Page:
Issue 1

Chris Milam

Take Me Apart

The interviewer skimmed my application with his white-collar serious face. “Most of this is meaningless, except for the criminal stuff. You’re not a felon so we’re good on that front. I only have one relevant question: Do you have thick skin?”

I pinched my forearm. “I’d say it’s normal skin.”

“No, can you take verbal abuse? Do your feelings get hurt easily?”

“My bad. Yeah, I’m a hunk of steel. Nothing bothers me.”

“Fantastic. You can start Friday morning.”

They set me up in a booth at the new outlet mall, supplied me with a leather recliner, white plastic table, and a carafe of coffee. Sugary snacks like jelly beans and butterscotch candy sit in a box in the corner. A sweet gig.

My first customer was a suburban Eddie Vedder in shapeless cargo shorts. He wore red hipster glasses and stood across from me.

“If you were my supervisor, I would filet you with a trowel, peel your eyelids off and staple them to your elbows. I would dip you in heating oil, flick a match, run you over with my SUV, then cook you in a stew and ladle you out to the homeless on a Friday night.” He went on and on, his face leaking repressed childhood issues all over the place as he unleashed his outrageously violent fantasies. His boss didn't appear to be the kindest of human beings and I said nothing in response. I was attracted to his derangement, to be honest. There was perceptible movement. He tossed me a twenty and walked away.

The trim lady in a beige pantsuit spoke in a clipped, ferocious whisper. “Fuck you. Fuck your canned beer. Fuck your fantasy football. Fuck your flip flops. Fuck your mustache. Fuck your insistence on doggy style every single time. Fuck your DNA.” It took everything I had not to laugh. She was adorable in a homicidal librarian kind of way. Her marriage seemed unwell.

The sad brute in a grey work uniform reminded me of my father. He was chubby with a receding hairline and smelled like wasted potential. Doppelganger Dad slammed the table with elephant ear fists, his fingers like exhaust pipes, said he knows I’ve been cheating on him with Frank. Called me Waffle House because my legs never closed. He wished Dengue fever upon me. I remained silent to his bizarre and hilarious insecurities, just like mom did years ago.

All day long they came with unhinged bloodlust. All races. All classes. They purged, they sprayed hate, they rampaged. All of them damaged human beings. But, most importantly, damaged human beings with generous wallets and purses.

It was slow on Friday morning. I was daydreaming in my chair, feet on the table, when a southern accent snapped me awake. “Abuse me. That’s funny.” She was pointing at the sign on the table.

The lady was young, brunette, and tiny. A tornado tattoo on her neck. Pale everything. “Is it? How so? I’m Nick by the way.”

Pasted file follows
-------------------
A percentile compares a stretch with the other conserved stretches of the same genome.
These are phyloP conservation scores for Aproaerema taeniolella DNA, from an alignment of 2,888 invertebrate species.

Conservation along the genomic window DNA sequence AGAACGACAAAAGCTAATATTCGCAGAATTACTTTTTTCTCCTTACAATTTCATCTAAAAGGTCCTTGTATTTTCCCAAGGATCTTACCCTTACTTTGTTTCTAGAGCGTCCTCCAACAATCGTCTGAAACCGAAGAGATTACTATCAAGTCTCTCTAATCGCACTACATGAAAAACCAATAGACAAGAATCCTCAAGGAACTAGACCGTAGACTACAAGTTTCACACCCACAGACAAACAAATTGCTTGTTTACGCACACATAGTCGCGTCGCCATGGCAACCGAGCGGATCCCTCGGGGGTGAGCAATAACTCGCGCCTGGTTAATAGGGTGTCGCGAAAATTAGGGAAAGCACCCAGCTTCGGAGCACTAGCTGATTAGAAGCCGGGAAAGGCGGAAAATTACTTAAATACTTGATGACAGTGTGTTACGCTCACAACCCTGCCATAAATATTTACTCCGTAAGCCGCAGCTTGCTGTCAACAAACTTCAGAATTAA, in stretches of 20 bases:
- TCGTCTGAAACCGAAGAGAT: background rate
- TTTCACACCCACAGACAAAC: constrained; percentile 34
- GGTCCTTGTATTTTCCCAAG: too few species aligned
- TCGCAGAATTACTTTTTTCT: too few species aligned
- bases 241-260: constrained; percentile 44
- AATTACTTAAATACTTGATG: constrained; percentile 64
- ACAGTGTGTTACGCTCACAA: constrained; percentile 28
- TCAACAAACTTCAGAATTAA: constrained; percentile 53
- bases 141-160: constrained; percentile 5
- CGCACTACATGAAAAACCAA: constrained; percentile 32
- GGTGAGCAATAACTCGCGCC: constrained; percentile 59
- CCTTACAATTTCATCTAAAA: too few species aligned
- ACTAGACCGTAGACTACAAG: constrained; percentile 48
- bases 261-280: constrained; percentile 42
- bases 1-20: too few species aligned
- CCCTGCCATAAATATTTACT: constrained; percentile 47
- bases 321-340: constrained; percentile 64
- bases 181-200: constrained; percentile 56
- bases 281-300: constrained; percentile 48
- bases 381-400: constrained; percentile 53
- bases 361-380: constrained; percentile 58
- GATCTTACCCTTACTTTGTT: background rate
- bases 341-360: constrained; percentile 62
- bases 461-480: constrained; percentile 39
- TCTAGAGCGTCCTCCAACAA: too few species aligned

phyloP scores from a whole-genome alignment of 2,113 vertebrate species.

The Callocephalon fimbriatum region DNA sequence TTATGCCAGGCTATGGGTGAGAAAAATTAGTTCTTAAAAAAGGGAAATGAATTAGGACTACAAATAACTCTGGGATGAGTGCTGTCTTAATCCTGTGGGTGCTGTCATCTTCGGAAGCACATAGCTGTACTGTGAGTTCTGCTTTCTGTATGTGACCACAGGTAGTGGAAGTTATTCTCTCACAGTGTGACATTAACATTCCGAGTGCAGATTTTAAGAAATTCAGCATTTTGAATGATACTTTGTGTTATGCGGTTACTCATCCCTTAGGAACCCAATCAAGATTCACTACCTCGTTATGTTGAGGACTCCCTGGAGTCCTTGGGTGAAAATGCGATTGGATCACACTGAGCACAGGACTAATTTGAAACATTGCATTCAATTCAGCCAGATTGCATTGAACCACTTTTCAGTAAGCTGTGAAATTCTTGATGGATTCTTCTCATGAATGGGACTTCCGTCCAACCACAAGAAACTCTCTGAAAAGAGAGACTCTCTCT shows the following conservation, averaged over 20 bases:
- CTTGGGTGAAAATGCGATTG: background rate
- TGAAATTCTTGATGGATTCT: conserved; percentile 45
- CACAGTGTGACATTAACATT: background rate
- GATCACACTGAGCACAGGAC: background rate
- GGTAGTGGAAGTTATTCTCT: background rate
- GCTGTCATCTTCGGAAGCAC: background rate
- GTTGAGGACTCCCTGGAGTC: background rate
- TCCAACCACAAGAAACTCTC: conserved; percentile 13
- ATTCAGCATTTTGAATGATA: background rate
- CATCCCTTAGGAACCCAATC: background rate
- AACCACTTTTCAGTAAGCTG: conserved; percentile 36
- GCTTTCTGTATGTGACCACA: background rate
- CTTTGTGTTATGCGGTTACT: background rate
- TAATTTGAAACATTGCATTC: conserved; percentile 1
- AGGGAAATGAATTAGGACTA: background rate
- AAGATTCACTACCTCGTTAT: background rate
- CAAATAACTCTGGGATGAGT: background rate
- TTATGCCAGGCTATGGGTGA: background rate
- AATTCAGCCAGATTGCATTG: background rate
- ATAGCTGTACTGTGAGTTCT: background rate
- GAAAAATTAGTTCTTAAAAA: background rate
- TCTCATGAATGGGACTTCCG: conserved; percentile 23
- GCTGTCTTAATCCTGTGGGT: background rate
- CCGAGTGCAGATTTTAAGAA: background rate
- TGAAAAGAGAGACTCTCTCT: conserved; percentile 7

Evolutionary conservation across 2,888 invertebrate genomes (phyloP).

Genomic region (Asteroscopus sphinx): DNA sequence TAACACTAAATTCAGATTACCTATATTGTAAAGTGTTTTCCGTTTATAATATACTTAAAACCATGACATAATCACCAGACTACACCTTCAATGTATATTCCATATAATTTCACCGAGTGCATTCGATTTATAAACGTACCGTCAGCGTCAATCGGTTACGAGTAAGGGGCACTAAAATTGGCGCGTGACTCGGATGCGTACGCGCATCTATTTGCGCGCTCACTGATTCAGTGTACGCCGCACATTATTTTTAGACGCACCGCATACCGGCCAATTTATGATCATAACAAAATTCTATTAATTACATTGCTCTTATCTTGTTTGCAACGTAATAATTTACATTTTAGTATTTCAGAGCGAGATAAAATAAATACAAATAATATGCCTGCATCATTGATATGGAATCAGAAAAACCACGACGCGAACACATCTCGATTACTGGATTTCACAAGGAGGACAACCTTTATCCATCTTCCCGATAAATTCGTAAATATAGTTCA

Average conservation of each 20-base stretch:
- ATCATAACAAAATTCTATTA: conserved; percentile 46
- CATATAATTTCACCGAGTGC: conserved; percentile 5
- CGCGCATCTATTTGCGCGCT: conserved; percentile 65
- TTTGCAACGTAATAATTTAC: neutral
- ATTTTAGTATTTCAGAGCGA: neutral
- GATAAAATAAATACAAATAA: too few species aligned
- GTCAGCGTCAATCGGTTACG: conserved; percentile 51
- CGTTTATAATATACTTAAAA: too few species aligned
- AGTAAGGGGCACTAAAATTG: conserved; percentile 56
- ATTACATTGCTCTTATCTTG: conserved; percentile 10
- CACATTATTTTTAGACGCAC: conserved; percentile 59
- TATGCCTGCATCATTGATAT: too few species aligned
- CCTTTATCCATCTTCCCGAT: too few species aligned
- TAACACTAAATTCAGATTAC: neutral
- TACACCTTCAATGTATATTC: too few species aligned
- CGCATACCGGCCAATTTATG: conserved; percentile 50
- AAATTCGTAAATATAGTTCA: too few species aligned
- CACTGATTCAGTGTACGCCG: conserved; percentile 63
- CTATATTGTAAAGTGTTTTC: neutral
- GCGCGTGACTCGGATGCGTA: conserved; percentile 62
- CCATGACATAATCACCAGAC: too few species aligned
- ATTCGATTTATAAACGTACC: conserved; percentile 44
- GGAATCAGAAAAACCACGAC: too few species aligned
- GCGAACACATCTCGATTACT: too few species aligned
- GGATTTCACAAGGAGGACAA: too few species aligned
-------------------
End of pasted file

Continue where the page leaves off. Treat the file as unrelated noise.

“Caitlin. I work here too, on the east wing. I give abuse. That’s why it’s funny, you eat their shit, and I feed them shit.”
“Right, right. We are both sides of the same coin. Take a seat, let’s chat.” My heart was somewhat intrigued. “So you beat folks up verbally. They just sit there and take it?”

Her smile rivaled the resurrection. “That’s the point, they pay me to destroy them. I don’t know, it’s kind of insane most of the time. It’s almost always a guy. They want me to tell them how ugly they are, how they aren't real men, couldn't satisfy a ladybug in the bedroom and stuff like that. They usually just tossed me a dead inside smile and asked for my number after. A bunch of creepers.”

“Yeah, I had this one lady who screamed at me about being colic, said she would strangle me with an extension cord if I didn't take the bottle and go to sleep. But she was like 80 or something. I figured she killed her kid back in the day. Tipped well, though.”

“At least we offer them an outlet for their dysfunction. And it beats working in a bar or restaurant. Anyway, I have to get to my station. Later, Nick.”
“Have a drink with me tonight? I like talking to you.”

She hesitated a beat “Do you? A beer sounds good. Meet me in the parking lot at closing time. I’m parked by the flower bed. Silver Toyota.”

I was sipping a cup of coffee early Monday morning when she found me.

“Are you kidding me? No phone call, no nothing? Get some and get gone? You are a disease, Nick. I want to break your face with a five iron. And just to be clear here, you fuck like a member of the high school math club. Thirty seconds? Pathetic ass.”

I wanted to get down on bended knee right then and there. Slide a cubic zirconia on her finger. Recite a sonnet. Offer her a cache of butterscotch candy. But years ago mom had taught me the art of indifference. I just stared at her, through her. Give it to me, Caitlin. Take me apart.


Chris Milam lives in the bucolic wasteland that is Hamilton, Ohio. His stories have appeared in Lost Balloon, (b)OINK, Jellyfish Review, WhiskeyPaper, Ellipsis Zine, Rabble Lit, and elsewhere. You can find him on Twitter @Blukris.

Emily Corwin